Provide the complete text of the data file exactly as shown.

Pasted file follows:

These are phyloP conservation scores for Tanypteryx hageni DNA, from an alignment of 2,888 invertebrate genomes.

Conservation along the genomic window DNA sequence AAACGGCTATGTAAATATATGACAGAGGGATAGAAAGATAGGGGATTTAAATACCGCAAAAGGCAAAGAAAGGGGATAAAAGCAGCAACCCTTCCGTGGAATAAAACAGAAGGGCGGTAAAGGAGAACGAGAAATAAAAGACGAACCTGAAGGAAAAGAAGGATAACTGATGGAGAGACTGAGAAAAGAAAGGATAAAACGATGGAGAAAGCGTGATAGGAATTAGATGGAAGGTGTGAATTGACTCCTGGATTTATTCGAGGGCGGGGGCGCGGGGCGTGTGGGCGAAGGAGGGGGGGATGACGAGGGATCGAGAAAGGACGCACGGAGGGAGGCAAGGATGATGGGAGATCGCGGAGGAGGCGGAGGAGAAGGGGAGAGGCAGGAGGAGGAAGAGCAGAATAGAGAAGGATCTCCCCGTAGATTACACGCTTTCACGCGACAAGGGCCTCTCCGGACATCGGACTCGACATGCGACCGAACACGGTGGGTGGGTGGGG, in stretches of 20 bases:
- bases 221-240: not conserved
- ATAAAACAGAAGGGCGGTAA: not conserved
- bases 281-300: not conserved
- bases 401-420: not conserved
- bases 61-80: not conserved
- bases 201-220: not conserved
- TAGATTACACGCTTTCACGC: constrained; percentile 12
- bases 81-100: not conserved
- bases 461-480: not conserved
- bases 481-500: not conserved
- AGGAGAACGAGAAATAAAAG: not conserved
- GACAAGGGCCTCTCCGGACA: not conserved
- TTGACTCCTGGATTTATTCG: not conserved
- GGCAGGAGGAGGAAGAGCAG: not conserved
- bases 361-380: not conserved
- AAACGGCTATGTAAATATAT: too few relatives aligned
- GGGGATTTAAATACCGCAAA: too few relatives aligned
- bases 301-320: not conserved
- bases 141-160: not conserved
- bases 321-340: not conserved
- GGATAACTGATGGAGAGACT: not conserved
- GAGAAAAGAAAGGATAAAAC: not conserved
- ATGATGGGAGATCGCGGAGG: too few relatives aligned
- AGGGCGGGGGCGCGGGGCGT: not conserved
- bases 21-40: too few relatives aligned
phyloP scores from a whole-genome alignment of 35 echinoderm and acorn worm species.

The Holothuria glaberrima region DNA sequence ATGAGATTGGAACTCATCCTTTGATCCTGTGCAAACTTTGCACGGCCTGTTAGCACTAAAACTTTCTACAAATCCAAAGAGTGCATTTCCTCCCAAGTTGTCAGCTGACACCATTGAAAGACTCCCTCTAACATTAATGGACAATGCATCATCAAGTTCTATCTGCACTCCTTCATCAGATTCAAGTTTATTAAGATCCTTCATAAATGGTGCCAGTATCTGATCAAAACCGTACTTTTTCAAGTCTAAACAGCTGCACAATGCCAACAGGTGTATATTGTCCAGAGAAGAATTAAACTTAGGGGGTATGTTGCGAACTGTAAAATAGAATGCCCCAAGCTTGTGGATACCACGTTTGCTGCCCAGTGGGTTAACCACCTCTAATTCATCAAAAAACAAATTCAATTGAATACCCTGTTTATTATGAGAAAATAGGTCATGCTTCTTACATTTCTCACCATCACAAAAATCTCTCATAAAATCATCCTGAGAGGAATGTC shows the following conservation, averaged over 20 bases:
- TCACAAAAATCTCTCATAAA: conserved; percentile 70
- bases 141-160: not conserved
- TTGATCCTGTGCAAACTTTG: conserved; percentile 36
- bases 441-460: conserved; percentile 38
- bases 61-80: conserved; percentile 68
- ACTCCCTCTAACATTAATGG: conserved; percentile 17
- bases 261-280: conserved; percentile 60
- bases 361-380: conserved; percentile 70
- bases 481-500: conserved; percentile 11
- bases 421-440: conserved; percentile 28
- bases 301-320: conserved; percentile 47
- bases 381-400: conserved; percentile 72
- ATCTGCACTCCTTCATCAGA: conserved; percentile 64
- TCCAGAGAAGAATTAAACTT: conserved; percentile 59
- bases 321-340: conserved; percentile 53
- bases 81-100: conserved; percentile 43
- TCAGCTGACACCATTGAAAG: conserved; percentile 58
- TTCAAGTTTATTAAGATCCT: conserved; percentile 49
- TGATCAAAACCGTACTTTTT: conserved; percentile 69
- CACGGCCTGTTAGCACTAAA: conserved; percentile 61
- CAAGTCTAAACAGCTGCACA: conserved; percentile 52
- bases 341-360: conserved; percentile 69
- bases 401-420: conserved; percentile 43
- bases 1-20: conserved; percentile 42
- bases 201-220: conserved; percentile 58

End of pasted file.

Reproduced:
These are phyloP conservation scores for Tanypteryx hageni DNA, from an alignment of 2,888 invertebrate genomes.

Conservation along the genomic window DNA sequence AAACGGCTATGTAAATATATGACAGAGGGATAGAAAGATAGGGGATTTAAATACCGCAAAAGGCAAAGAAAGGGGATAAAAGCAGCAACCCTTCCGTGGAATAAAACAGAAGGGCGGTAAAGGAGAACGAGAAATAAAAGACGAACCTGAAGGAAAAGAAGGATAACTGATGGAGAGACTGAGAAAAGAAAGGATAAAACGATGGAGAAAGCGTGATAGGAATTAGATGGAAGGTGTGAATTGACTCCTGGATTTATTCGAGGGCGGGGGCGCGGGGCGTGTGGGCGAAGGAGGGGGGGATGACGAGGGATCGAGAAAGGACGCACGGAGGGAGGCAAGGATGATGGGAGATCGCGGAGGAGGCGGAGGAGAAGGGGAGAGGCAGGAGGAGGAAGAGCAGAATAGAGAAGGATCTCCCCGTAGATTACACGCTTTCACGCGACAAGGGCCTCTCCGGACATCGGACTCGACATGCGACCGAACACGGTGGGTGGGTGGGG, in stretches of 20 bases:
- bases 221-240: not conserved
- ATAAAACAGAAGGGCGGTAA: not conserved
- bases 281-300: not conserved
- bases 401-420: not conserved
- bases 61-80: not conserved
- bases 201-220: not conserved
- TAGATTACACGCTTTCACGC: constrained; percentile 12
- bases 81-100: not conserved
- bases 461-480: not conserved
- bases 481-500: not conserved
- AGGAGAACGAGAAATAAAAG: not conserved
- GACAAGGGCCTCTCCGGACA: not conserved
- TTGACTCCTGGATTTATTCG: not conserved
- GGCAGGAGGAGGAAGAGCAG: not conserved
- bases 361-380: not conserved
- AAACGGCTATGTAAATATAT: too few relatives aligned
- GGGGATTTAAATACCGCAAA: too few relatives aligned
- bases 301-320: not conserved
- bases 141-160: not conserved
- bases 321-340: not conserved
- GGATAACTGATGGAGAGACT: not conserved
- GAGAAAAGAAAGGATAAAAC: not conserved
- ATGATGGGAGATCGCGGAGG: too few relatives aligned
- AGGGCGGGGGCGCGGGGCGT: not conserved
- bases 21-40: too few relatives aligned
phyloP scores from a whole-genome alignment of 35 echinoderm and acorn worm species.

The Holothuria glaberrima region DNA sequence ATGAGATTGGAACTCATCCTTTGATCCTGTGCAAACTTTGCACGGCCTGTTAGCACTAAAACTTTCTACAAATCCAAAGAGTGCATTTCCTCCCAAGTTGTCAGCTGACACCATTGAAAGACTCCCTCTAACATTAATGGACAATGCATCATCAAGTTCTATCTGCACTCCTTCATCAGATTCAAGTTTATTAAGATCCTTCATAAATGGTGCCAGTATCTGATCAAAACCGTACTTTTTCAAGTCTAAACAGCTGCACAATGCCAACAGGTGTATATTGTCCAGAGAAGAATTAAACTTAGGGGGTATGTTGCGAACTGTAAAATAGAATGCCCCAAGCTTGTGGATACCACGTTTGCTGCCCAGTGGGTTAACCACCTCTAATTCATCAAAAAACAAATTCAATTGAATACCCTGTTTATTATGAGAAAATAGGTCATGCTTCTTACATTTCTCACCATCACAAAAATCTCTCATAAAATCATCCTGAGAGGAATGTC shows the following conservation, averaged over 20 bases:
- TCACAAAAATCTCTCATAAA: conserved; percentile 70
- bases 141-160: not conserved
- TTGATCCTGTGCAAACTTTG: conserved; percentile 36
- bases 441-460: conserved; percentile 38
- bases 61-80: conserved; percentile 68
- ACTCCCTCTAACATTAATGG: conserved; percentile 17
- bases 261-280: conserved; percentile 60
- bases 361-380: conserved; percentile 70
- bases 481-500: conserved; percentile 11
- bases 421-440: conserved; percentile 28
- bases 301-320: conserved; percentile 47
- bases 381-400: conserved; percentile 72
- ATCTGCACTCCTTCATCAGA: conserved; percentile 64
- TCCAGAGAAGAATTAAACTT: conserved; percentile 59
- bases 321-340: conserved; percentile 53
- bases 81-100: conserved; percentile 43
- TCAGCTGACACCATTGAAAG: conserved; percentile 58
- TTCAAGTTTATTAAGATCCT: conserved; percentile 49
- TGATCAAAACCGTACTTTTT: conserved; percentile 69
- CACGGCCTGTTAGCACTAAA: conserved; percentile 61
- CAAGTCTAAACAGCTGCACA: conserved; percentile 52
- bases 341-360: conserved; percentile 69
- bases 401-420: conserved; percentile 43
- bases 1-20: conserved; percentile 42
- bases 201-220: conserved; percentile 58